Even after I do my complete preflight, the last thing I do before I get in the airplane to depart is a full 360 degree walkaround. Its the last chance to check for cowl plugs, tow bar, pitot cover, gas caps, and any possible obstructions or debris that could cause an issue on start up or taxi.
Mike Pilot says
mike pilot says
To John: “… always check pass fuel first”. Huh? Did i miss something ehre?
Warren Webb Jr says
I think generally he’s saying check the passenger side of the airplane first, then the pilot side of the airplane meaning you’re not allowed to do the second until you’ve done the first and theoretically then, the passenger side check will never be forgotten.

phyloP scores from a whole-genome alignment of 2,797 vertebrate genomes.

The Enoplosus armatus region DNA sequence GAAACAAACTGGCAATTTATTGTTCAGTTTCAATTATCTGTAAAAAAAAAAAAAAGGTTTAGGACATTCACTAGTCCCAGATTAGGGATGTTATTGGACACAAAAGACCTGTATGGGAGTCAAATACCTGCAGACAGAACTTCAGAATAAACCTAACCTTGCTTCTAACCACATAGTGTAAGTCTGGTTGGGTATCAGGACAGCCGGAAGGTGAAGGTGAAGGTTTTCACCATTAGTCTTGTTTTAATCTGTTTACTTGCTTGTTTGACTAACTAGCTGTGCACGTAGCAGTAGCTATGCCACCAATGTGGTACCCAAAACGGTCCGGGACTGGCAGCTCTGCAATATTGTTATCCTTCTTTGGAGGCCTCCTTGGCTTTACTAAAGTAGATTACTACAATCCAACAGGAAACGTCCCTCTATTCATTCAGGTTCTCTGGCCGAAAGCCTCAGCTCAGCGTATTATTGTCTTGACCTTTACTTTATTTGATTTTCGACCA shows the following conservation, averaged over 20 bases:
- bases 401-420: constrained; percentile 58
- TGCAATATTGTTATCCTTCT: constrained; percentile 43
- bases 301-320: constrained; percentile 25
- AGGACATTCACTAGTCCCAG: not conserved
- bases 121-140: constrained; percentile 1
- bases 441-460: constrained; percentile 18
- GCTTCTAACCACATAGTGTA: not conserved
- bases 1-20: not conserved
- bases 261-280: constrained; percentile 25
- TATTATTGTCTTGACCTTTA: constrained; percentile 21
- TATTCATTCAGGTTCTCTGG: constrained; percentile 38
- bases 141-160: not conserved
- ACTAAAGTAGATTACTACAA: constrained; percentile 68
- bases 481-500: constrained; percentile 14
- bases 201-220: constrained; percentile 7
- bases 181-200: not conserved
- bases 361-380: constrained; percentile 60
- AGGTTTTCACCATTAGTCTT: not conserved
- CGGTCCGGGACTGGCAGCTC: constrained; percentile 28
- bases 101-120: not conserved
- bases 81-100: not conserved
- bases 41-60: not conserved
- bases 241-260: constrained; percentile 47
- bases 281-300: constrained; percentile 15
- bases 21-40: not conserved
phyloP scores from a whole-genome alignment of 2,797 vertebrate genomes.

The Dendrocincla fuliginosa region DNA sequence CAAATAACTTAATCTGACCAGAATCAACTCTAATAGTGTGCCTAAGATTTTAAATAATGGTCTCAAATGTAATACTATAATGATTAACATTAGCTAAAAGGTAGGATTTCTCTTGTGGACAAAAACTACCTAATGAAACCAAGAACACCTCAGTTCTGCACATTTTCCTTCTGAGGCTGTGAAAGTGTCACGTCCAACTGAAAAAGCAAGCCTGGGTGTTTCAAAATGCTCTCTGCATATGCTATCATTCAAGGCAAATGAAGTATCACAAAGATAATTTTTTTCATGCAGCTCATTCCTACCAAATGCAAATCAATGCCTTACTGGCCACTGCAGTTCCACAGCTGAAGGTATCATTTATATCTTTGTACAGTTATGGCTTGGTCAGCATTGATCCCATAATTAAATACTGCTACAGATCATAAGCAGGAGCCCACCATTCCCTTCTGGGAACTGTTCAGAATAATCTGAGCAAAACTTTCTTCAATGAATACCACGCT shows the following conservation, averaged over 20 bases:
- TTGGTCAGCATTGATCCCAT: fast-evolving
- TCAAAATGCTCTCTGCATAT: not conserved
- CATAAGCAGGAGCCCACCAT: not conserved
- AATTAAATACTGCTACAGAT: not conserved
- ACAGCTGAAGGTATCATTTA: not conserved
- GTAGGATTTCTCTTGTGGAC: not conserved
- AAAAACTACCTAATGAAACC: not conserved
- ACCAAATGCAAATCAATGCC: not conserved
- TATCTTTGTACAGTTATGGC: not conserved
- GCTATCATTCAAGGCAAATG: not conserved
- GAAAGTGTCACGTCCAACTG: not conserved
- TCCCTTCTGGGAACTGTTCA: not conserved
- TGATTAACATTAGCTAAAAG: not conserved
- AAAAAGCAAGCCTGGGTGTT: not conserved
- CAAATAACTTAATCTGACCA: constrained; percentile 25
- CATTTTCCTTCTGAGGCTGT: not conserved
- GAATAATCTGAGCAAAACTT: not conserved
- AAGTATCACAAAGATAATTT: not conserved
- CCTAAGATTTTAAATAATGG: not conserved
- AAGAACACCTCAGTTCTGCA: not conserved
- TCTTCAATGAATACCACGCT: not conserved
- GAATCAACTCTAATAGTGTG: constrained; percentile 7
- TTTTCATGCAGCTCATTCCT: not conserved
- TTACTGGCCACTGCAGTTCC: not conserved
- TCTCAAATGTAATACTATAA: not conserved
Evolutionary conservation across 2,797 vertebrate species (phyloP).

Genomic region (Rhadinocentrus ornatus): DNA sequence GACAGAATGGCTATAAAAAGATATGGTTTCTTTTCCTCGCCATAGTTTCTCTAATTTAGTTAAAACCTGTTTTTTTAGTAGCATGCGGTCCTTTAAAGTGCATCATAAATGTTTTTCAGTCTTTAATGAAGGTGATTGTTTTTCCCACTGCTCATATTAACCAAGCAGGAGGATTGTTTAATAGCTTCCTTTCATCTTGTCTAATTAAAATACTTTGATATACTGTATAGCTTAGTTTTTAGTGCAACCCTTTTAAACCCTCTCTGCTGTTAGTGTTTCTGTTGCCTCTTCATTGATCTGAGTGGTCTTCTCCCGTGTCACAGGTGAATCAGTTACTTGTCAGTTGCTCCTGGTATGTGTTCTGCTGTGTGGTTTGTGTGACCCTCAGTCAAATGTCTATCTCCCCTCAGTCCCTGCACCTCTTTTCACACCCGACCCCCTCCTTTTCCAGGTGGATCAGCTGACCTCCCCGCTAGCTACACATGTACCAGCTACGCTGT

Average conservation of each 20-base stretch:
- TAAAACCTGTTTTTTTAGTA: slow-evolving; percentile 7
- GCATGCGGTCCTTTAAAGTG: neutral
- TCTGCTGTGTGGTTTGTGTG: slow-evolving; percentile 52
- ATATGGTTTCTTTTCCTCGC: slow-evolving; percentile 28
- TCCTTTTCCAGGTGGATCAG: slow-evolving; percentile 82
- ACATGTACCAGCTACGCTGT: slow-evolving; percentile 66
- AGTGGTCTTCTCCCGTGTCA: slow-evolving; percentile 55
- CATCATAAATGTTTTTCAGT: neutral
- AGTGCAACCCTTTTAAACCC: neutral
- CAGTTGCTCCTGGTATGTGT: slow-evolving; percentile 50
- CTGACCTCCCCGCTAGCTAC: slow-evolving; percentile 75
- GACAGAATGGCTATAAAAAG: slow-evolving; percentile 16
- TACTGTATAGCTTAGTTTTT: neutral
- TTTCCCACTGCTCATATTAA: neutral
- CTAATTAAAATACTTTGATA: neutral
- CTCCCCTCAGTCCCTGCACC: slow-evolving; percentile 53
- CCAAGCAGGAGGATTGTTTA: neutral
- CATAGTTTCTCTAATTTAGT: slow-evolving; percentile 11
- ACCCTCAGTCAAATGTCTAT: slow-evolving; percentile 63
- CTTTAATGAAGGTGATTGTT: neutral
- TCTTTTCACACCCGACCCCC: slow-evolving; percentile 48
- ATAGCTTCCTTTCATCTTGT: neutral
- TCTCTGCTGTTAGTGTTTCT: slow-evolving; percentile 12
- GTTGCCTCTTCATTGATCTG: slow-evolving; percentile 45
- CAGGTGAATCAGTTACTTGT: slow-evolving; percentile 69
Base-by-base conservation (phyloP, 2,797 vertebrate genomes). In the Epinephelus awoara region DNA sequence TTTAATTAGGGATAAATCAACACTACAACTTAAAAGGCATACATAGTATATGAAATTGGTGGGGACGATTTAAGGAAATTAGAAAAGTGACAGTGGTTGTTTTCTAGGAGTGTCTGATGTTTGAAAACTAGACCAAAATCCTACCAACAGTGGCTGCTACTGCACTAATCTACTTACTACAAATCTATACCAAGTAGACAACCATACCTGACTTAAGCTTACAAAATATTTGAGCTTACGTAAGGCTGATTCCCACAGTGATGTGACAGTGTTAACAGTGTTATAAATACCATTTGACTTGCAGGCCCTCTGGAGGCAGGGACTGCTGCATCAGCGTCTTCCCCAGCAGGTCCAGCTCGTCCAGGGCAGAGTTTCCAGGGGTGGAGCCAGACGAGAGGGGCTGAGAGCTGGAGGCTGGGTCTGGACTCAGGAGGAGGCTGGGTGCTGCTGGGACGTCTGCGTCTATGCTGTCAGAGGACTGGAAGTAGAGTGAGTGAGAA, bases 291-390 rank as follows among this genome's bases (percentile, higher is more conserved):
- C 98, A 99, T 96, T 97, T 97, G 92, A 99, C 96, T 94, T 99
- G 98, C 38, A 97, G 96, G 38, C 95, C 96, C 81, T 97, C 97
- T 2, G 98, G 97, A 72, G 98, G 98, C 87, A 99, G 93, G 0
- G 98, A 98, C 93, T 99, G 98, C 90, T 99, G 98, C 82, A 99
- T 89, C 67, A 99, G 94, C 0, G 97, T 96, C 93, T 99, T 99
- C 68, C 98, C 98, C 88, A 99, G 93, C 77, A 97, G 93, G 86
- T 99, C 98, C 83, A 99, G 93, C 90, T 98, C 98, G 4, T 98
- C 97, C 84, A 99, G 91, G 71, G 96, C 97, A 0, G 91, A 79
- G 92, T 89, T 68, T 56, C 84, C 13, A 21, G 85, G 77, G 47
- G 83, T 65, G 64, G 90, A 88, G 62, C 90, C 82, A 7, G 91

Ken T says
I’m glad it all resulted in only a minor incident but blaming it on the color of the ladder is a bit off base. It could have had strobe lights on it but if you didn’t do a proper walk around, you still would not have seen it.
mike pilot says
Good one Dan.
As to the narrative: Wow! Just Wow!
And you might want to further explore the meaning of ‘walkaround inspection’.
I hope you never get distracted while taking a leak you might walk around all day with your putz hanging out.
John Galuski says
As a 82 year old CFII my first intro to students preflight always check pass fuel first Pilots last,if distracted when you get in you’ll see latter big or small